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Nine Tools for Better, Longer Sleep


Mar. 9, 2021 New York Times

For many of us, a restful night of sleep is hard to come by under the best of circumstances. But against the backdrop of a long, cold winter and the ongoing pandemic, it can feel almost impossible. While there will always be newfangled gadgets that claim to solve your sleep problems with advanced technology — yes, there are such things as sleep robots and sleep-tracking rings — newer doesn’t always mean better. Wirecutter, the New York Times Company that reviews and recommends products, has tested countless items to find real, proven solutions, from blackout curtains and sleep masks to better pillows and white-noise machines.

In addition to the products they test for work, Wirecutter writers and editors have found their own sleep solutions for these overworked, overstressed times. These aren’t necessarily products we’ve rigorously tested (unless we’re talking about meditation apps), but they are the things Wirecutter staffers are finding useful at home for falling, and staying, asleep.

  • Soulage Body Wrap

It’s very hard to fall asleep when you’re cold. Heated blankets are nice, but I often wake up sweating later in the evening. The Soulage Body Wrap heating pads (about $52) are the perfect solution. After a few minutes in the microwave, they retain heat for around 30 minutes, gradually and safely cooling down as you nod off. They’re well-made and smell yummy — filled with natural ingredients such as rice, cloves and orange peel. The filling gives the pads some heft, so you get that comforting weighted-blanket feel. Great for warming sheets, soothing muscle aches and even easing menstrual cramps, these wraps are made to last.

I just replaced my old wrap with a new one because it finally started getting too worn — after 18 years of use. Laying the pad across my belly or on my back feels like a cozy hug — and all but guarantees I’ll start to drift off in no time. — Lauren Dragan, senior staff writer

  • Google Nest Hub

Some people are bothered by light interrupting their sleep, but at night I am sensitive to sound. The sudden creaking of the wood frame as the house cools or a squirrel running across the roof can snap me out of a deep slumber. Although any white-noise machine can do the trick, I have found that a smart display, like the Google Nest Hub (about $90), combines several useful bedside gadgets in one box: an alarm clock, a digital picture frame and — above all, for me — a white-noise machine. The constant background sound will put me right to sleep and keep me asleep, with no interruptions. The Nest Hub also can play relaxing sounds, like a babbling brook or steady rain, as well as a voluminous playlist of YouTube videos or Spotify songs. Plus, it’s the only smart display without a camera, preserving that aspect of my privacy. — Joel Santo Domingo, senior staff writer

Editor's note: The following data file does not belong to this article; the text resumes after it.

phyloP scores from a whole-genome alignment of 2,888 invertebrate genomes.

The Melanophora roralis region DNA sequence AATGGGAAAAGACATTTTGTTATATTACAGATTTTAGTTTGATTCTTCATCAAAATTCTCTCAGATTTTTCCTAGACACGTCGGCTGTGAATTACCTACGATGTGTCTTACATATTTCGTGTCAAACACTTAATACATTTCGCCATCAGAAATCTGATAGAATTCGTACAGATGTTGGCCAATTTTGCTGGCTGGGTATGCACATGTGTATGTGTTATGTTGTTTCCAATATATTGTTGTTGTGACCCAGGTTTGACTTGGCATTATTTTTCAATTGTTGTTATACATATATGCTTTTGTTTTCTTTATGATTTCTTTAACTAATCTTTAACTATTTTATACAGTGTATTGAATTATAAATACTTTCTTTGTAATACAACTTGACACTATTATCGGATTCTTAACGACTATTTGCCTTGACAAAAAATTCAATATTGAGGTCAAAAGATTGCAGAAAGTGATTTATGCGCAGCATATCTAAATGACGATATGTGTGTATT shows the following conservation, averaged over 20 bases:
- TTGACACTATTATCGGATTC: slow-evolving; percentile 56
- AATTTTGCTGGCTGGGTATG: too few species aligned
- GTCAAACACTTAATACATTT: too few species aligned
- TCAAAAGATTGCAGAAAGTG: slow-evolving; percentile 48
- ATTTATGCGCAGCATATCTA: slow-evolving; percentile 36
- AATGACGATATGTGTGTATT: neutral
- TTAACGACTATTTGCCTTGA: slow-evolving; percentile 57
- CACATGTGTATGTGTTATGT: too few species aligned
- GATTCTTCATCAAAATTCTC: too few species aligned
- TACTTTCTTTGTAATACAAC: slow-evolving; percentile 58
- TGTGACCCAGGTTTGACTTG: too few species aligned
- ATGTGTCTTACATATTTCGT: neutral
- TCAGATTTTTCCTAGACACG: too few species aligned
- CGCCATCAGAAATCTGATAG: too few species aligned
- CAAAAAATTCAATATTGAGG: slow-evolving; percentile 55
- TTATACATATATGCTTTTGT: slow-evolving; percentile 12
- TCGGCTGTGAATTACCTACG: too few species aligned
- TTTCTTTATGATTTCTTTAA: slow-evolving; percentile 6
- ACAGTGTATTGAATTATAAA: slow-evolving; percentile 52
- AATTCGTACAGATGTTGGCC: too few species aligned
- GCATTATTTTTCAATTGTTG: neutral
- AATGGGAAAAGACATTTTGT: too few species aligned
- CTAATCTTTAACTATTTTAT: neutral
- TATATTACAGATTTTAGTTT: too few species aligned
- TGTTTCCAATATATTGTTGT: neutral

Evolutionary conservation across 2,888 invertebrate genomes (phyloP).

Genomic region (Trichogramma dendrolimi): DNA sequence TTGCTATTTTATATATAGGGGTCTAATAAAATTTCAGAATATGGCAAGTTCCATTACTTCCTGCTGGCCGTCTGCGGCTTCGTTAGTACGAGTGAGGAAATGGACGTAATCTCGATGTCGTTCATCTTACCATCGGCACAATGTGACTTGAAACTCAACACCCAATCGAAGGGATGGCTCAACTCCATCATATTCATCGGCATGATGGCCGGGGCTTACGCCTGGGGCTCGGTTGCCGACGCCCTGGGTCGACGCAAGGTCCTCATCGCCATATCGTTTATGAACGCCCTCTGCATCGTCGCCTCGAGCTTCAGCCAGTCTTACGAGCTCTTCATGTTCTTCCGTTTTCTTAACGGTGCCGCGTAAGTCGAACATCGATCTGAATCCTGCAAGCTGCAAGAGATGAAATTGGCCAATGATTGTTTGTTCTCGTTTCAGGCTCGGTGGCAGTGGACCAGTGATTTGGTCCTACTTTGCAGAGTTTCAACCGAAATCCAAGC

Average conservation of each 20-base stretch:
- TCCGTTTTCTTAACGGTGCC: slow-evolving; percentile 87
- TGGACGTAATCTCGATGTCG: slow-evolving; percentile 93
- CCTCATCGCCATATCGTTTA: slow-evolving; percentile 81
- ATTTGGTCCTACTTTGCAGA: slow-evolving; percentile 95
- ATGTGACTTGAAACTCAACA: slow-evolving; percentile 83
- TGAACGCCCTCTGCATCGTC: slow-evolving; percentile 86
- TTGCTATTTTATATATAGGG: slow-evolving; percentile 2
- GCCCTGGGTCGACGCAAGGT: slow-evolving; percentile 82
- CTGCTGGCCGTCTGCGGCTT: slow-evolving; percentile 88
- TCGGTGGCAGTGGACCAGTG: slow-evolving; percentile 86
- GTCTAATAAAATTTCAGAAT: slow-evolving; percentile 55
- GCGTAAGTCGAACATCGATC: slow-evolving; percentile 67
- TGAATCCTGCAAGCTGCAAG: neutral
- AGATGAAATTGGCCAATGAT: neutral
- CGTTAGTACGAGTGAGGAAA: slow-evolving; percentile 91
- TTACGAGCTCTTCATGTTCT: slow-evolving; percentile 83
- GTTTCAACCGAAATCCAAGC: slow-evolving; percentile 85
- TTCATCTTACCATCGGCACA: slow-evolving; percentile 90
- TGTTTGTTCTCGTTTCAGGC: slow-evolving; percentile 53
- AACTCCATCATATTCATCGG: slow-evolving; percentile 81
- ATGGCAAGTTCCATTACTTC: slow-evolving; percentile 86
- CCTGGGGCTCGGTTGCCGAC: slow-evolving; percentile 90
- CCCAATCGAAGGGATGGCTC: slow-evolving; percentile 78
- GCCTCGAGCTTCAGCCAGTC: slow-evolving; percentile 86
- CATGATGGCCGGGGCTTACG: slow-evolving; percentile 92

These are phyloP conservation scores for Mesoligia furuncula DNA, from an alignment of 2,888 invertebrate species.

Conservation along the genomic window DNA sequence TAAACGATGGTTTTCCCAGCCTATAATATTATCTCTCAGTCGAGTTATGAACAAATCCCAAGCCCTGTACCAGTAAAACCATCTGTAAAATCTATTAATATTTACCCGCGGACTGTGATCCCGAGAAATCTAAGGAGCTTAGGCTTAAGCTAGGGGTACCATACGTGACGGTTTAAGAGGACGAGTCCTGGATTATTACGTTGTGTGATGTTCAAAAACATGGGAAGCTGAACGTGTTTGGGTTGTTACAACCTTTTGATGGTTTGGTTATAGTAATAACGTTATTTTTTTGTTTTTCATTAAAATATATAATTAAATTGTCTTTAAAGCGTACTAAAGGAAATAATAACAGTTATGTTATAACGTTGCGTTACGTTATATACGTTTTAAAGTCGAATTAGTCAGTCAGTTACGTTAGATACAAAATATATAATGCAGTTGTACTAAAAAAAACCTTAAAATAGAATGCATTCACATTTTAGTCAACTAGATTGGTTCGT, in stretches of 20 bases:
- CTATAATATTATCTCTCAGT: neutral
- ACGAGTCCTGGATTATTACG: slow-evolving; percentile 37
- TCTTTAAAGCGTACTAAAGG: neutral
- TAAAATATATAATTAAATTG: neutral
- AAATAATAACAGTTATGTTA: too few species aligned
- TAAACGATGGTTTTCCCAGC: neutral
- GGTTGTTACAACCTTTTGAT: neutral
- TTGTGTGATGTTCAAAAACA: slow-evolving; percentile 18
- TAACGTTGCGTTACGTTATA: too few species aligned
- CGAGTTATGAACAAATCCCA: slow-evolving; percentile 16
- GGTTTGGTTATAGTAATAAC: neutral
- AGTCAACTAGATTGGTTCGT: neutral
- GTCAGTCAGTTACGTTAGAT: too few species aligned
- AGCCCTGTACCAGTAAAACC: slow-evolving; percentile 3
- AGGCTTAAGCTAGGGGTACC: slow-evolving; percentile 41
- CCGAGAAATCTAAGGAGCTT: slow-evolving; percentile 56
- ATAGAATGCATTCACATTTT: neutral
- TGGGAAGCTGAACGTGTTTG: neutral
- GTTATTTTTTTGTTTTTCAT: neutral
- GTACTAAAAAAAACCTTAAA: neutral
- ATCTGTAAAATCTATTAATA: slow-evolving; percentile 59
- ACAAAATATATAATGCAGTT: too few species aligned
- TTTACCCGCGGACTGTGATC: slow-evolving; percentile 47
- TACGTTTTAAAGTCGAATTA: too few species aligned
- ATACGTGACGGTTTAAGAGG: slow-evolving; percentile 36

• 69 Herbs Coat My Nerves Herbal Drops

I’m convinced this lovely herbal blend — which includes valerian, passionflower and other calming botanicals — helps relax me before sleep. It could just be the ritual aspect: Taking it with a bath or before some yin yoga, I’m far more likely to ease into bed than to continue doom-scrolling well into the night. The tincture is packaged in a frosted bottle with a pastel, vaporwave-y label, and the blend is also sweetened to be more palatable (unlike some more medicinal drops I’ve tried). Coat My Nerves ($22 for an ounce) tastes like an earthy honey, and it immediately dissolves on the tongue without leaving a bitter aftertaste. The company, New York-based 69 Herbs, offers sliding-scale payments for customers who need it. (As with any herbal formula, check with your doctor before taking this blend if you have any medical issues or concerns). — Anna Perling, staff writer

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